Democracy and its Failure:

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What does Nigeria’s failure say about democracy, its democracy? This is Nigeria’s third experiment in democratic governance. The first two attempts ended badly. They were shut down by the military. Those experiments failed largely because democracy did not deliver the goods. democracy did not create social peace. Democracy did not produce prosperity and quality of life for the people. In 1966. the first experiment in democratic governance ended in ethnic violence, corruption, and military coup. In 1983, military adventurists shoved away a tottering civilian administration whose malfeasance and ineffectiveness choked the people. Now, the third experiment is headed in the same direction. Political leadership is self-serving, grossly incompetent, and unresponsive to the storms of violence and misery convulsing the ship of state. The only difference is that there are no military adventurists this time around to relieve the people of the misery and drudgery of corrupt and incompetent political leadership.

So, even as Nigerians clamor for democracy, democracy has failed in Nigeria. why is it so? Is there something about democracy that means it will never flourish in the Nigeria soil? Or it that we are not able to nurture the seed of democracy? Democracy has a long and confusing history. It could be defined in different ways. But today, it has been accepted as an electoral system that allows the people- all adult citizens- to periodically elect their leaders. Through democracy the people rule themselves and therefore protect their interests. The minimum requirement of a democratic system is that it institutionalizes free and fair electoral systems and creates enough incentive structure to encourage those elected to public officer exercise political power to the benefit of the people. These two features of democracy- free and fair election and accountability- are what makes elections worthwhile. If any or all of them are absent, then democracy means little and achieves little.

It is easy to understand why democracy has failed twice in Nigeria and failing the third time (the third experiment is not a complete failure because we still have the chance to rescue democracy). The continuing failure of democracy in Nigeria is because of the failure to institutionalize a system of fair and free elections and a structure of governance post-election that constrains the exercise of political power towards political stability and socioeconomic wellbeing of the people. If there is a secret code of these many failures, here it is. If you crack this code, you reset politics in Nigeria and ensure the survival of democracy in Nigeria.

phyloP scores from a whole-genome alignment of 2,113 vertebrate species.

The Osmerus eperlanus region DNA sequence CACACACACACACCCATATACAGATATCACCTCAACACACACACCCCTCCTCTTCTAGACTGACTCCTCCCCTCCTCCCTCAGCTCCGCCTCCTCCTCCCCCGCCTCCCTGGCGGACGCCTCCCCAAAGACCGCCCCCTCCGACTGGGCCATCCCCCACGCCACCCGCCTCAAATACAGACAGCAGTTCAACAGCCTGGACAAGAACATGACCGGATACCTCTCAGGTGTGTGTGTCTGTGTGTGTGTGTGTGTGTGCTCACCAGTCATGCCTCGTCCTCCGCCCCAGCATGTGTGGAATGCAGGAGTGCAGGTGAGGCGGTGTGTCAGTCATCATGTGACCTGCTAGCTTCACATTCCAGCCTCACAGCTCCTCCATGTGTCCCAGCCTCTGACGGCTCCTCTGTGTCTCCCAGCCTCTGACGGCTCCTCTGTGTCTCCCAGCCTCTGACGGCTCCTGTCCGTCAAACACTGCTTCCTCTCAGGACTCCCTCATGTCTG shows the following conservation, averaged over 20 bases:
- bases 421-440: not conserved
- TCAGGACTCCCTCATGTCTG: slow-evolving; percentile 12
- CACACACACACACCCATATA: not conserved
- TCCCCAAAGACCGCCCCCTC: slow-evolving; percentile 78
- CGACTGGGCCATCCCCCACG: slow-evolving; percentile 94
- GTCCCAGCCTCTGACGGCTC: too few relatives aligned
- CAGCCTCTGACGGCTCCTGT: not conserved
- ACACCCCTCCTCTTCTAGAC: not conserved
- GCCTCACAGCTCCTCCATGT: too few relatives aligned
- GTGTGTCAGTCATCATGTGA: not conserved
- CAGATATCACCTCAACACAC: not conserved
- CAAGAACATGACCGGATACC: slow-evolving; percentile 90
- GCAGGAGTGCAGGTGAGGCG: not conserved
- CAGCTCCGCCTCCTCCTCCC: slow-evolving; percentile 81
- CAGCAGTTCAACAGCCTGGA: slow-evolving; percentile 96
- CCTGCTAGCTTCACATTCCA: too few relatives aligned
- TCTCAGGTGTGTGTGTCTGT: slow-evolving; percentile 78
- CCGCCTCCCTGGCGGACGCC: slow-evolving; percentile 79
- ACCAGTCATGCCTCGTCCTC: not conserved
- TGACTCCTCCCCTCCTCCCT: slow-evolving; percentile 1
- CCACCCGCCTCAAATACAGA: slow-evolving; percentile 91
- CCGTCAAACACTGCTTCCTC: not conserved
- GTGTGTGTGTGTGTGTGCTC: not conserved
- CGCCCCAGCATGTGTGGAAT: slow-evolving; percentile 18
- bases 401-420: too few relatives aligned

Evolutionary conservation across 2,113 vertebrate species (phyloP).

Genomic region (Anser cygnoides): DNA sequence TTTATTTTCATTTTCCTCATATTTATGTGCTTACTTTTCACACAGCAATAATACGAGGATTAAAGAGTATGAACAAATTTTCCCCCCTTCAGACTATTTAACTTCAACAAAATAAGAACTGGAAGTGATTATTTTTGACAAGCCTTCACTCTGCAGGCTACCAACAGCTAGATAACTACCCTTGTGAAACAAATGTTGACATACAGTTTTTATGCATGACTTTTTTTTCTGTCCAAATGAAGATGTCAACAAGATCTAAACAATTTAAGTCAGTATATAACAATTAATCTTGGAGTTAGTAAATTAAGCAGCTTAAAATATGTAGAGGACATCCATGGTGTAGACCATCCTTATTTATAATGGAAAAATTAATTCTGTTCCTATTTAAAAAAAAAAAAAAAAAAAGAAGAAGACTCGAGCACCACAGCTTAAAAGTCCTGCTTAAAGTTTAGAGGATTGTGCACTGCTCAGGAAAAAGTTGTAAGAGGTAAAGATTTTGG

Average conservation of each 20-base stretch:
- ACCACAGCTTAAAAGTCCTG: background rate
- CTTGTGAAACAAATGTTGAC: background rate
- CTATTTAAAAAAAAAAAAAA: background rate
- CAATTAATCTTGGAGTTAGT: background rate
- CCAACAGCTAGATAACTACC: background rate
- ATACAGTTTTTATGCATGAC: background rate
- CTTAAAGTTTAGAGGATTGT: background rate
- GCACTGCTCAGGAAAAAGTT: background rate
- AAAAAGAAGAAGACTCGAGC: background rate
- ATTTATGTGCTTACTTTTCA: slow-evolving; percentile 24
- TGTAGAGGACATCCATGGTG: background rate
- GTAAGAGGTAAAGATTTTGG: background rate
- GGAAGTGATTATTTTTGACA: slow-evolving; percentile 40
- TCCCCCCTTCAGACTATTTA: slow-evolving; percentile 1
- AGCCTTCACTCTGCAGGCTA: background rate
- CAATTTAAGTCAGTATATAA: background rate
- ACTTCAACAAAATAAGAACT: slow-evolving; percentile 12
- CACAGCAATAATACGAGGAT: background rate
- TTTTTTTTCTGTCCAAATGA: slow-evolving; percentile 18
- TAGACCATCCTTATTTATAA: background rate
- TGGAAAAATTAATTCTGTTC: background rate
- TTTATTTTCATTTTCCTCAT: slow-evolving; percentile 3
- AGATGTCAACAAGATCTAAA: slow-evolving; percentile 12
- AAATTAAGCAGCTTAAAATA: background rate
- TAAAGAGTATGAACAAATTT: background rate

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Note that I use the verb ‘institutionalize’. This brings up the primacy of institutions in sustaining democracy. I emphasize the definition of institution from Nobel economist, Douglas North, who defined institutions as norms, rules, processes, and procedures that enable and constrain actions. What is paramount about institutions is that they are humanly created, they are human devices. Again, institutions include norms- social and moral norms. So, when we speak about institutions of democracy we do not mean only or necessarily the different branches of government, the state institutions like the courts, parliaments and police and other security agencies. We also mean values and norms that shape what people expect, how they behave and interact with one another and how they assess the performance of those in public office. Therefore, institutionalizing democracy requires that we have or develop the values and norms that generate the social behaviors that nurture and sustain democratic practices. Democracy fails in Nigeria because the Nigerian social environment does not sufficiently produce the norms, values, rules, processes, and procedures that engender democratic practices. So, a democratic way of life is necessary for a democratic practice.